Speaking on how the monsoon affected the department efforts, Lyngdoh said, “Around June, we faced problems in the management of the farm. Turbid water became a cause of concern for us, as they got inside the raceway.”
Adding to his sentiment, Papang said, “Trouts require clean, clear and transparent water, and we have to always keep this in mind.”
With a dedicated, small team of experts and locals, this is being taken care of. Regular cleaning is imperative for their survival.
They got 8000 seeds from Arunachal Pradesh. Turbidity resulted in the death of (approx) 4000 to 4500 seeds.
Additionally, being cannibalistic in nature, trouts grow aggressive. “They don’t grow uniformly. Some grow faster while others take their time. Small ones are always eaten by the big ones,” Lyngdoh said, adding how this resulted in more deaths. About 600-800trouts perished because of this.
Further, many died on the way to Shillong… a journey of 18 hours. 700 to 900 died during transportation, alone.
Challenges of Trout Rearing
This meant that the survivors had to be taken care of, numbering over1400 seeds, and the department has sprung into action.
Clean, continuous running water is ensured through a filtration process. That said, making it effective is the need of the hour, something both Lyngdoh and Papang focused on.
The famed monsoon season of Meghalaya, therefore, is not conducive for their survival. Regulation of turbid water through the filtration and its subsequent success will be assessed in 2023.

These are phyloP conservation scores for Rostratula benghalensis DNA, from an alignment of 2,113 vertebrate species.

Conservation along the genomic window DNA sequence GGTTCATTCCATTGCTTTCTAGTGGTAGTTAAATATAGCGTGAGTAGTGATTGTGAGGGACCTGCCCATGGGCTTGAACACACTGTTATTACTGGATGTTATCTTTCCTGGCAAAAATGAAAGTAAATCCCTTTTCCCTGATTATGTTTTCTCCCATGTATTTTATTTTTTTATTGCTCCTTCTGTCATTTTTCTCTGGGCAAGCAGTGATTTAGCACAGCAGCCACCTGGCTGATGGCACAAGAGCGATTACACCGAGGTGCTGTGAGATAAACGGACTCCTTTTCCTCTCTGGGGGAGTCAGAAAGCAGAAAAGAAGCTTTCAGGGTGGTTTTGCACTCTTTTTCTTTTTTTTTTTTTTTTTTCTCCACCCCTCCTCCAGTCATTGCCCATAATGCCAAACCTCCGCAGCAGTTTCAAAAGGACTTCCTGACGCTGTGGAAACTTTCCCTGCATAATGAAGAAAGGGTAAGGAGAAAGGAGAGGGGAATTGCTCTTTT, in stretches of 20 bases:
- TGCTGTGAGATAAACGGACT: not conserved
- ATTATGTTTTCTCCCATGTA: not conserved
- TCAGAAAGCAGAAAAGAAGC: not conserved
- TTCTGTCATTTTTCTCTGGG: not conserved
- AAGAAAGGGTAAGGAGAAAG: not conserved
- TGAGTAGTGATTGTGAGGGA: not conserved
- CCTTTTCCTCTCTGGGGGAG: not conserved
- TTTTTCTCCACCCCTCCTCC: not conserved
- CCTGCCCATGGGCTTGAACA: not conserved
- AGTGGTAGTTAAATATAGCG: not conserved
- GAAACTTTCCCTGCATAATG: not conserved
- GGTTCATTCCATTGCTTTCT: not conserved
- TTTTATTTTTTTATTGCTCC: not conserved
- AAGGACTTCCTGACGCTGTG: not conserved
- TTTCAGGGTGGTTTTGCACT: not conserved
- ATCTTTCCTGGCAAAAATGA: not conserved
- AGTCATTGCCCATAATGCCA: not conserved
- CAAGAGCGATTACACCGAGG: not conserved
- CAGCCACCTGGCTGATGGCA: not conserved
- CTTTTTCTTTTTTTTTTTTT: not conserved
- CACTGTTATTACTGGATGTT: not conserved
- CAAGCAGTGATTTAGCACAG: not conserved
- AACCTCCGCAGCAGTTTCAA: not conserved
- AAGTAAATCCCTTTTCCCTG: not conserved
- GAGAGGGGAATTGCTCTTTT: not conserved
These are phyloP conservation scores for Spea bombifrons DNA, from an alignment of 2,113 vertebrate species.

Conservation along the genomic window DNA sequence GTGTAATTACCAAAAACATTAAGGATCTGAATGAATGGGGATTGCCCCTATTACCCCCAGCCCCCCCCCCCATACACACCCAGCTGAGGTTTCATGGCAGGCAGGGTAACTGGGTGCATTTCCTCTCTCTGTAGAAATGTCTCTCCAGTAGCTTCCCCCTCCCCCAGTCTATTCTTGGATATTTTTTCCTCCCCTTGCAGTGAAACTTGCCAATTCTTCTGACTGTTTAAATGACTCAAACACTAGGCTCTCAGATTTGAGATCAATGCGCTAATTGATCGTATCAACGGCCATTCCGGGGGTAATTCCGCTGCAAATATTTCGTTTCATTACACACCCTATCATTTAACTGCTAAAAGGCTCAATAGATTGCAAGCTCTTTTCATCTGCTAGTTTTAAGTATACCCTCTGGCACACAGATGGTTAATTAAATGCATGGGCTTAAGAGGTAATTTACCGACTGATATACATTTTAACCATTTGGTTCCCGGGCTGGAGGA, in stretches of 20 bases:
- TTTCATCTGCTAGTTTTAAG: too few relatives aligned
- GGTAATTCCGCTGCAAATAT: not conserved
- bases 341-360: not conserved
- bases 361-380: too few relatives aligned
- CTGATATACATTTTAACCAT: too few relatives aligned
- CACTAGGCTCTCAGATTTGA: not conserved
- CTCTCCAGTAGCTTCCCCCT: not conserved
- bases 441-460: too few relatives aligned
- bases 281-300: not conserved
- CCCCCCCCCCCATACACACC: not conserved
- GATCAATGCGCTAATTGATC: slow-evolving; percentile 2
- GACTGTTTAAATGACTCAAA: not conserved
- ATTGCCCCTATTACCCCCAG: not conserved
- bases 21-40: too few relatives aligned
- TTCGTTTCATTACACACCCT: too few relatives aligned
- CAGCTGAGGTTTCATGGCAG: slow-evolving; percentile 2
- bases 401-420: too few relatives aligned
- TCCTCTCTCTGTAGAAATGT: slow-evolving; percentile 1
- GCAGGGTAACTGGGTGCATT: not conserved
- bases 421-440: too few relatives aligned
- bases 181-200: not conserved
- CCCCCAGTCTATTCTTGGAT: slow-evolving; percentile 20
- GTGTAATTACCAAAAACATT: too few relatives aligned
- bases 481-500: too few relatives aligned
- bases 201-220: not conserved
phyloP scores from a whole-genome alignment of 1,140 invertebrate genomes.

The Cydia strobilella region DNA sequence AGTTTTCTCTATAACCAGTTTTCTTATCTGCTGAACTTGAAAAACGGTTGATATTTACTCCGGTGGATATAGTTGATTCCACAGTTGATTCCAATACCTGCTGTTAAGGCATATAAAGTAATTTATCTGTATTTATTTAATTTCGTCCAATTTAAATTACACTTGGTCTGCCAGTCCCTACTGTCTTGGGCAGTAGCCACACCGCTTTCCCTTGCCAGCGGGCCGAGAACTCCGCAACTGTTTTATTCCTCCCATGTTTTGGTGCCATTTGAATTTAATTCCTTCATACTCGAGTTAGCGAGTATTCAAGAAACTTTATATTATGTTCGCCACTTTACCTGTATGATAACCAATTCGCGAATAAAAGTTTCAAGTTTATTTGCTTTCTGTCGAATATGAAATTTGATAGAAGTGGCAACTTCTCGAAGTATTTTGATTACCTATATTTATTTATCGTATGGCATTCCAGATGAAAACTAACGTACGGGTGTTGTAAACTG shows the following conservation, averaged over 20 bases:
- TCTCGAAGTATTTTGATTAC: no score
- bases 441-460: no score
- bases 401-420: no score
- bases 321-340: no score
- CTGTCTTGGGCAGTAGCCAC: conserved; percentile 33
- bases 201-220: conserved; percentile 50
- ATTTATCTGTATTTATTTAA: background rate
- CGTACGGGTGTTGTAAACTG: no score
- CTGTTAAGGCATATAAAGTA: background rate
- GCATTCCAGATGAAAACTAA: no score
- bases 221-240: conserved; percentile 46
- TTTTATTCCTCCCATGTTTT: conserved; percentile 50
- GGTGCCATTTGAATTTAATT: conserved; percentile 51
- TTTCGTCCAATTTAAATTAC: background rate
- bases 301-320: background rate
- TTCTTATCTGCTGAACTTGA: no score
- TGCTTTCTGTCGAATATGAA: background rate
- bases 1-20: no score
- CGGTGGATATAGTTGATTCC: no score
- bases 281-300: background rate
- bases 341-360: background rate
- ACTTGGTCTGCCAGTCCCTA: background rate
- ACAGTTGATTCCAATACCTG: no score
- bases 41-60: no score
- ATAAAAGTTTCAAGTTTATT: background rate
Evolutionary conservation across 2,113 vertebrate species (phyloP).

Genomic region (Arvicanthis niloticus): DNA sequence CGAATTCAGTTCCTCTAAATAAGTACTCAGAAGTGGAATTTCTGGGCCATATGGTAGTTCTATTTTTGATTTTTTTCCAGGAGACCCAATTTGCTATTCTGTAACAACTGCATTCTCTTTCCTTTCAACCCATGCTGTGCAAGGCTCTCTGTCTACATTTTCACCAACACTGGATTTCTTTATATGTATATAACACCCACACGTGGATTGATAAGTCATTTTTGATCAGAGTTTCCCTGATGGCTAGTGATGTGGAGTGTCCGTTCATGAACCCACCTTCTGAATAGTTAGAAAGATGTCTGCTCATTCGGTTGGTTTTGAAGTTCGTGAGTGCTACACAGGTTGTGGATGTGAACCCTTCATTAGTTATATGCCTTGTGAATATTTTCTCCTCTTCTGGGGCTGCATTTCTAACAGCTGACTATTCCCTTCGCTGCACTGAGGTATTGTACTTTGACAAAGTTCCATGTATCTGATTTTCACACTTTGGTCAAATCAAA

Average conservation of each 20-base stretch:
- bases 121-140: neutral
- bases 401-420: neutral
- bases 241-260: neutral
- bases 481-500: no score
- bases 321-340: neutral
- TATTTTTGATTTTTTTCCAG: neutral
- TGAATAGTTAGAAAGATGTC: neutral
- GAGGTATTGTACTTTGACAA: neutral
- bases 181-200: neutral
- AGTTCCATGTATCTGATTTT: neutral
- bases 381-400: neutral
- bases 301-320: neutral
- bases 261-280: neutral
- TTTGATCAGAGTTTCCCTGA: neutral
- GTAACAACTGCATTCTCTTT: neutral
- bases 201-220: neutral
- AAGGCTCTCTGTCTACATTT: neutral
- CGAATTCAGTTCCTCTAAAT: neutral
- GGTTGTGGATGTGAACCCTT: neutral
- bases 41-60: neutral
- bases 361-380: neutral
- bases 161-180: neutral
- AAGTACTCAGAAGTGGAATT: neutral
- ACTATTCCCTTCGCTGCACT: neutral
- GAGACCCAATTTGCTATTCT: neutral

Trouts are a cold-water species. The other challenge is the lean period (February to April) when the nearby stream located in the forest dries up during these months. Local residents draw water from here, further leading to shortage of water supply.
The management plans to regulate this water by developing a re-circulatory system through the water filtration unit… one that also ensures the survival of the species during the summer season.
A Possible Success Story!
On the future of trout rearing in the state, Lyngdoh said, “Most people are unaware of trout culture. There is the Pradhan Mantri Matsya Sampada Yojana (PMMSY) scheme to create awareness. We have to look at feasibility in a pragmatic manner. The availability of constant running water, for instance, remains a challenge and we have to devise ways to counter this. Trouts require running water 24/7.”
Community level workshops and trainings are held regularly on the importance of this species, particularly from the nutritional value. Being rich in Omega 3 fatty acids, protein and vitamin, this species improves the human brain.
Further, entrepreneurship can open employment opportunities in the fisheries sector. Needless to say, trout rearing has the potential towards new opportunities in the state.
Walking around the trout farm, one wonders about the beauty of co-existence.
If history has taught us anything about the man-nature relationship, it is that humankind’s dependence on nature is inevitable; the deeper concern is human arrogance, often resulting in nature ensuring balance.
Israeli historian, Yuval Noah Harari, in his celebrated book, Sapiens: A Brief History of Humankind, wrote, “We study history not to know the future but to widen our horizons, to understand that our present situation is neither natural nor inevitable, and that we consequently have many more possibilities before us than we imagine.”
Trout rearing in Meghalaya may show the way ahead. Should we not, then, work in harmony?